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City of St. Louis extends eviction moratorium through May

The moratorium still falls short of the CDC recommendation by a month

ST. LOUIS — A judge has extended the city of St. Louis' eviction moratorium through the end of May.

Circuit Judge Michael Stelzer's order for the city extends the moratorium that was set to expire on May 3. It still allows for exceptions, such as evictions of commercial properties and criminal activity.

However, the latest extension has some provisions, essentially allowing for the phasing in of eviction judgments in a first-come, first-serve approach. The oldest orders will be addressed first, the public information officer for the courthouse said.

The moratorium does not come without grumblings from landlords and even renters. 

Small mom-and-pop landlords like Nick Kasoff said making private property owners give up their housing for free for a year is catastrophic. He, like many other landlords across the country, have been asking for more rental assistance to help renters and landlords stay afloat.

"I understand that the government doesn't want people thrown on the streets during a pandemic," said Kasoff. "I get it. So what the government needs to do is they need to come up with rental assistance programs so that people are able to pay their rent."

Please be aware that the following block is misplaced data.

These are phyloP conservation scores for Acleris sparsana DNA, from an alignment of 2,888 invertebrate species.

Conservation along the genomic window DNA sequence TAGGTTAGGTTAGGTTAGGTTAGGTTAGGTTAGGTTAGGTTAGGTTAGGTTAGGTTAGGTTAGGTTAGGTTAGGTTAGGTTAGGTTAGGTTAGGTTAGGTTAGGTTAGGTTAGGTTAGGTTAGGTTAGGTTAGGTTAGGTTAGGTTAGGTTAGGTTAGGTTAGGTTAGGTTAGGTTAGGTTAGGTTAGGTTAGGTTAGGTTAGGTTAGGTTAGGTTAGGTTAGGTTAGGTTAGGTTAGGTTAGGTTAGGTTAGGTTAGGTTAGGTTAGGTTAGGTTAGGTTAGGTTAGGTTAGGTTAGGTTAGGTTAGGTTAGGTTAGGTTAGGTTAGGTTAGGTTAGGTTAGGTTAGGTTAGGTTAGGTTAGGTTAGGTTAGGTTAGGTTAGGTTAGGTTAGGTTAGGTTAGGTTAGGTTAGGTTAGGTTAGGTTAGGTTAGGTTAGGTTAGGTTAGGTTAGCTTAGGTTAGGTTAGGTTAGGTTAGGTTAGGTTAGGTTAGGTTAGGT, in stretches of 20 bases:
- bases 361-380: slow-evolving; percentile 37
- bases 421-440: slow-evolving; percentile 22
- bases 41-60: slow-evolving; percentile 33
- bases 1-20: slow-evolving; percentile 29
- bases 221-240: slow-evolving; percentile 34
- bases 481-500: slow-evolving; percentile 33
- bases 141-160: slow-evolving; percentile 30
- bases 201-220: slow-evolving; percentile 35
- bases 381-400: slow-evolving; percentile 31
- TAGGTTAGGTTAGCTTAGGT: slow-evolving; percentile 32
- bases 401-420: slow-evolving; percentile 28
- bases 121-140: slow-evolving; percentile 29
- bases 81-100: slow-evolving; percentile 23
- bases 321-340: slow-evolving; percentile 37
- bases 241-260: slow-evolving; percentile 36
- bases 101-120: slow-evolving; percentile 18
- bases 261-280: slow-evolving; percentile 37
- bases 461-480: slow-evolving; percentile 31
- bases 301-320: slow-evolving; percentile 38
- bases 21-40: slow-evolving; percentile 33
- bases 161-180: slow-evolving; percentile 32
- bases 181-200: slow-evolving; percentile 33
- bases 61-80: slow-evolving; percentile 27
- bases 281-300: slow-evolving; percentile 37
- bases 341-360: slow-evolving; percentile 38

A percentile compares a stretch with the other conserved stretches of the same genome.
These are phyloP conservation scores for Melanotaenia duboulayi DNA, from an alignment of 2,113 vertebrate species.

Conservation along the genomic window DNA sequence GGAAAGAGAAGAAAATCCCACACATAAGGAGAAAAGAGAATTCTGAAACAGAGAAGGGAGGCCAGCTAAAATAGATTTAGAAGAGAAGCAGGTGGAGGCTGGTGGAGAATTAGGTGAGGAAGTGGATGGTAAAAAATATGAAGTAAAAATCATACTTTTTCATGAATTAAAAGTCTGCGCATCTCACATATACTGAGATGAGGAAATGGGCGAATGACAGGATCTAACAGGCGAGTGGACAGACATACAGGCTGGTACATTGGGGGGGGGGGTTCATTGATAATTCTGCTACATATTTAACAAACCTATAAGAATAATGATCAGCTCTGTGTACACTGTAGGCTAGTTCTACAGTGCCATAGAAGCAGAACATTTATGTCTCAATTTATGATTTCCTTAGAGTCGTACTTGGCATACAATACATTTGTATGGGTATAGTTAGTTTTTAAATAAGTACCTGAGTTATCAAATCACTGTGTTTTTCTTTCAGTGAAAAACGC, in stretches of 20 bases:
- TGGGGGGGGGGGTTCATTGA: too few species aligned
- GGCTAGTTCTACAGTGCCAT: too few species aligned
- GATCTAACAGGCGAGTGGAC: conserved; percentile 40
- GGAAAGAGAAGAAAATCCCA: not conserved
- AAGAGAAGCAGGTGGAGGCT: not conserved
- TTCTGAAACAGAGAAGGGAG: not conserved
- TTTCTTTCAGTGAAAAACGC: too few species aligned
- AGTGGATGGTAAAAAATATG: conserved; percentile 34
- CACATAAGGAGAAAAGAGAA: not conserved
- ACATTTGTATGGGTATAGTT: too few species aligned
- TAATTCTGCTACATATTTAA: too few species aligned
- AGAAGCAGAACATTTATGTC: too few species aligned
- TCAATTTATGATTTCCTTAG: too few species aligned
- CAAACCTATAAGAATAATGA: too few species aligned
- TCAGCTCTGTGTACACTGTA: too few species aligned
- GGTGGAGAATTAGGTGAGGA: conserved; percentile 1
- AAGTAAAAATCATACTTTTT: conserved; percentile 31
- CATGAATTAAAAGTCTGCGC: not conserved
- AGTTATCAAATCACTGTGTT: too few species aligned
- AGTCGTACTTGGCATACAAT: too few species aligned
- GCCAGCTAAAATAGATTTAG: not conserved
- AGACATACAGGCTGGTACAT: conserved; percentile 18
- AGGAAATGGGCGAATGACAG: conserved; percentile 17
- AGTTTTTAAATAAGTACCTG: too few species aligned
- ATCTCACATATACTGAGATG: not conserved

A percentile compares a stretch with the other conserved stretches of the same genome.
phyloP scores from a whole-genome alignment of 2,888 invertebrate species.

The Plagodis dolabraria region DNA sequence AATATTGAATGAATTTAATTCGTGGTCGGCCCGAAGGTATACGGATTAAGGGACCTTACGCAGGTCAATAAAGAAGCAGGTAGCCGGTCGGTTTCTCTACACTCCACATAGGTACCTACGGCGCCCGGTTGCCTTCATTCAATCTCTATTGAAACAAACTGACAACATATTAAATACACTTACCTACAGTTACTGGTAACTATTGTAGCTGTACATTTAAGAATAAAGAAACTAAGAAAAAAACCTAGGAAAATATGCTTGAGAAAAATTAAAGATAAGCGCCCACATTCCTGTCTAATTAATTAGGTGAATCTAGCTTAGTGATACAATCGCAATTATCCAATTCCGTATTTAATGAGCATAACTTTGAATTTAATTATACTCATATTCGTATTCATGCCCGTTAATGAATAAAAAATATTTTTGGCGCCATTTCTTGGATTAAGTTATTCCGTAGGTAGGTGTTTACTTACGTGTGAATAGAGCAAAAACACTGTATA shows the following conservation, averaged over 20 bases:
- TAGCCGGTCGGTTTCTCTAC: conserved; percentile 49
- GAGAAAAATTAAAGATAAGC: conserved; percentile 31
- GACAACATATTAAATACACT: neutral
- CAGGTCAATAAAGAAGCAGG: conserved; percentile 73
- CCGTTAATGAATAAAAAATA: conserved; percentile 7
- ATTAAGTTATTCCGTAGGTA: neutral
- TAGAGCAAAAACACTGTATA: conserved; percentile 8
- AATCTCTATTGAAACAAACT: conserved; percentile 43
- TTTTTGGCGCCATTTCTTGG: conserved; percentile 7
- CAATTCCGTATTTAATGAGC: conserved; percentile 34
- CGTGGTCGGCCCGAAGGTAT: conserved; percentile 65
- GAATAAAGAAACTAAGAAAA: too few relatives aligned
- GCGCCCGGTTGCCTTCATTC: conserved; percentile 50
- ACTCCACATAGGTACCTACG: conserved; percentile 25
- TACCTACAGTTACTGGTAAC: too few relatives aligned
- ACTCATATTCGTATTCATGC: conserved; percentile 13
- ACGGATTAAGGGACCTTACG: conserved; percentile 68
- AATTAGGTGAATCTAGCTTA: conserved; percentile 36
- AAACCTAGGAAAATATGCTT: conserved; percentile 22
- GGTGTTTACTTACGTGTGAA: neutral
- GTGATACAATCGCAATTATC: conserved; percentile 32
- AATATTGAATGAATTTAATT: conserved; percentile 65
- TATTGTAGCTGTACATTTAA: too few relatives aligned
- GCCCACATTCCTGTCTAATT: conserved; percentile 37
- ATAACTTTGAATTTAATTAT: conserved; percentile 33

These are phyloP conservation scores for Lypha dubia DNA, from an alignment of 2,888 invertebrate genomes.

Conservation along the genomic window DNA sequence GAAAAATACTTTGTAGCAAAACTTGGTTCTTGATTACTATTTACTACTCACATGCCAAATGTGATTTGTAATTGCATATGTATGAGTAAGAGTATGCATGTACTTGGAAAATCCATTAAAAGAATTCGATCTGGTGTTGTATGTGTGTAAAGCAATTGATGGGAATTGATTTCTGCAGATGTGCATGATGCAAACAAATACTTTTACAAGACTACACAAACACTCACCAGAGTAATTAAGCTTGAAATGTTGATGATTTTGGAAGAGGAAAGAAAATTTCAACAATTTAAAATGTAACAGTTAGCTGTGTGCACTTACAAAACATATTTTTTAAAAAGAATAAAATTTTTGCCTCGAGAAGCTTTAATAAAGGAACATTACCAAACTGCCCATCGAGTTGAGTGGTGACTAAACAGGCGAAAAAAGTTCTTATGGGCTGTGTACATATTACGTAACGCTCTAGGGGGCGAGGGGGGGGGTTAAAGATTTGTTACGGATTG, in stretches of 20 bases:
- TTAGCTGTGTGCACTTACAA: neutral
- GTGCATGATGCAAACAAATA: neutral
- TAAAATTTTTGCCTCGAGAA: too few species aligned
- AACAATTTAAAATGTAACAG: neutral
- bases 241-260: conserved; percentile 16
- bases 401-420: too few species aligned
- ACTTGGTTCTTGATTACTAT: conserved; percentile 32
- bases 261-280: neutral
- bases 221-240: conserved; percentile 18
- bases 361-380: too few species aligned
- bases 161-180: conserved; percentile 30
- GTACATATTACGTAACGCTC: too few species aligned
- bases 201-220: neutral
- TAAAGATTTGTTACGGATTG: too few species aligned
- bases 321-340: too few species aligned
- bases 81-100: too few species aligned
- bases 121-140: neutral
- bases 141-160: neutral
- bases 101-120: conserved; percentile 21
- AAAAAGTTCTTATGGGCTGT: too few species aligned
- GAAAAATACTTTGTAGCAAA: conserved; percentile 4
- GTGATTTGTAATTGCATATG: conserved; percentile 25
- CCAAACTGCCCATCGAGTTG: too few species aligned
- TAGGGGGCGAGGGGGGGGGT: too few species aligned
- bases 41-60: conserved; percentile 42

RELATED: St. Louis County eviction moratorium extended

Kasoff says big corporation-owned apartment complexes will not be as forgiving as mom and pops. He also suggests that if a tenant is behind 18 months when the moratorium is lifted, that person will have wages garnished and credit ruined. And the landlord could be facing bankruptcy and eviction of their property as well.

He said owning homes in a working-class neighborhood means taking care of his tenants, even pre-pandemic. One of his renters, Victoria Reinertsdatter, asked Kasoff for some grace when she wasn't working at the start of the shutdown.

While Reinertsdatter thinks the eviction moratorium has been helpful to many people, she feels like the help isn't impactful enough.

"When it comes time, you know, it's like a cliff to fall off of," Reinertsdatter said. "It should be a part of a much more comprehensive, systemic aid to people."

St. Louis County recently announced it would start doling out roughly $30 million in federal aid to help with rental assistance. Kasoff says it's great news, though it would have been better to have something like this a year ago.